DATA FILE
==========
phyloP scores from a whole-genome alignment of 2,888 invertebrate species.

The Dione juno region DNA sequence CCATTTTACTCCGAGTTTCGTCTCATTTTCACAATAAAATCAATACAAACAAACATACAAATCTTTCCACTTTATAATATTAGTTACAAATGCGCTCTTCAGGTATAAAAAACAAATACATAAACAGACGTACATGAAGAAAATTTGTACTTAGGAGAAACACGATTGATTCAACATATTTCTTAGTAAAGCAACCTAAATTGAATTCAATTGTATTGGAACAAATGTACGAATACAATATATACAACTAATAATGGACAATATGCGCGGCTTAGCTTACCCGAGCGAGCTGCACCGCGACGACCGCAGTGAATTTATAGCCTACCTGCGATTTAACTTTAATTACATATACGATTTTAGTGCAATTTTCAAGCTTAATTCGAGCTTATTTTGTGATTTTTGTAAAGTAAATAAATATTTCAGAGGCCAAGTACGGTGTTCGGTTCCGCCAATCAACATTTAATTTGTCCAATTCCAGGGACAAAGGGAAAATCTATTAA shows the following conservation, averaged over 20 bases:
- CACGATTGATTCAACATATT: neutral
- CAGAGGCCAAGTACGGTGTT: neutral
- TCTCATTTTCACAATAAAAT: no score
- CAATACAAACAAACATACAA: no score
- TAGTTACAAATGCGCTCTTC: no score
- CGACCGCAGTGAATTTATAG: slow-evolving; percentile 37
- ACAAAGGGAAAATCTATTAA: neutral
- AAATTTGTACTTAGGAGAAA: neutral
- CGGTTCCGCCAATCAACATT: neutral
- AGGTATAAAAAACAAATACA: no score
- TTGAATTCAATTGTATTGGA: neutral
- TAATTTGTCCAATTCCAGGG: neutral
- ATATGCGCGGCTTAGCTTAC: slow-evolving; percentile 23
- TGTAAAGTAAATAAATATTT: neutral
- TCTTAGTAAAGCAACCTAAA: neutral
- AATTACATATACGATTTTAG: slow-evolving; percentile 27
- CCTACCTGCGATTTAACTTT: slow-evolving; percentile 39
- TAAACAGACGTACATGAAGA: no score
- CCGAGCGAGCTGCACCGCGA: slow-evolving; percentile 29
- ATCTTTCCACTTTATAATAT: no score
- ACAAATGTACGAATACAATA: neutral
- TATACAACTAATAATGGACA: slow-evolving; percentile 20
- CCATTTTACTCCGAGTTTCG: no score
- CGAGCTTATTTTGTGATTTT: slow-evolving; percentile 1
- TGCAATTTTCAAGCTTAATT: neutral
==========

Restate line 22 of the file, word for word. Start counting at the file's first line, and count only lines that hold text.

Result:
- ATCTTTCCACTTTATAATAT: no score